The study of international trade inherently involves the study of interdependent markets. Thus, one of the goals of this course is to develop tools and intuition from general equilibrium analysis. Specifically, we will extend the ideas and tools developed in intermediate microeconomics to the study of international economic relations. We begin by studying a number of simple models of trade between nations that attempt to explain that trade in terms of a small number of basic facts about the economic conditions characterizing nations: technology, tastes, and endowments of factors of production. While the neoclassical model provides a solid basis for beginning an analysis of the international economy, recent advances in theory and research permit us to go well beyond that model in our analysis. Thus, we extend these basic models to incorporate such important phenomena as migration, foreign direct investment, imperfect competition, and firm detail. Using the theoretical and empirical tools we have developed, we finish the course by studying the systematic evaluation of trade policies.
The primary reading material for this course will be found in the following texts (which can be purchased online or at the Tulane University bookstore):
Charles van Marrewikj (2017). International Trade. Oxford: Oxford University Press. (Text)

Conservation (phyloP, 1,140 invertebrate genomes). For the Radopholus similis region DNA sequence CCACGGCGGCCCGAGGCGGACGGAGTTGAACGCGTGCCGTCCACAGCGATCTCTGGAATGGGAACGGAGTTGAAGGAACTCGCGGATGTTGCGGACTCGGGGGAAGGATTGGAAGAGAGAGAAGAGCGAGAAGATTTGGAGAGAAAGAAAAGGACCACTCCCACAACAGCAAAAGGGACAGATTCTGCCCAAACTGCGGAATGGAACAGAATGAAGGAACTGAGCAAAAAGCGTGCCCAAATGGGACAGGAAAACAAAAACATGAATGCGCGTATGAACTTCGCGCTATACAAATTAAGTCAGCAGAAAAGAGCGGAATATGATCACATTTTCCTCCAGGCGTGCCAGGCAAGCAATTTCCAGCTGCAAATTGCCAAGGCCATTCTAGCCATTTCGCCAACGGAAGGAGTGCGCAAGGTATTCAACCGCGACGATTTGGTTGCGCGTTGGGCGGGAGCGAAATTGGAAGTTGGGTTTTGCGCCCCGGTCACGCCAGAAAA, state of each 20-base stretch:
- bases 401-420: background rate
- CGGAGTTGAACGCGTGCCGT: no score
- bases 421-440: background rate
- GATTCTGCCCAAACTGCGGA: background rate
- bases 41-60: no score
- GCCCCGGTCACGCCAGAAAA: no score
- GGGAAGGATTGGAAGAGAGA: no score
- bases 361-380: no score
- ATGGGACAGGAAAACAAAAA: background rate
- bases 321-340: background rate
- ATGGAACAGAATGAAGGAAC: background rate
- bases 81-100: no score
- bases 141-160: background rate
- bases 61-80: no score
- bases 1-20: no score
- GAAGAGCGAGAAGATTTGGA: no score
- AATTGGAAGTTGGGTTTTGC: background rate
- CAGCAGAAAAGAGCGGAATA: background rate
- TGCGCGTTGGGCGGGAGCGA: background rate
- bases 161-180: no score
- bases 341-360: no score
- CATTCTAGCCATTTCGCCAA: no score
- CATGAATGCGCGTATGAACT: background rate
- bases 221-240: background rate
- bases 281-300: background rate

Online resources at: https://oup-arc.com/
Kimberly Clausing (2019). Open: The Progressive Case for Free Trade, Immigration & Global Capital. Cambridge: Harvard University Press. (Clausing)
Additional reading material can be found as links from the syllabus.
Course Prerequisites. International economics is a branch of economics and, as such, it builds on existing ideas and tools from other branches of economics, especially microeconomics and macroeconomics. The material presented in both lecture and text assume that you have had an intermediate microeconomics course (ECN 3010 or 3030) and the prerequisites to that course. We will be making substantial use of algebraic and geometric argument in this class and it is assumed that you have a level of mathematical knowledge consistent with high school algebra and geometry. We will also use some basic calculus in lecture, but you will not be required to reproduce that material on an exam (though you are, of course, allowed to do so if it makes your exposition easier).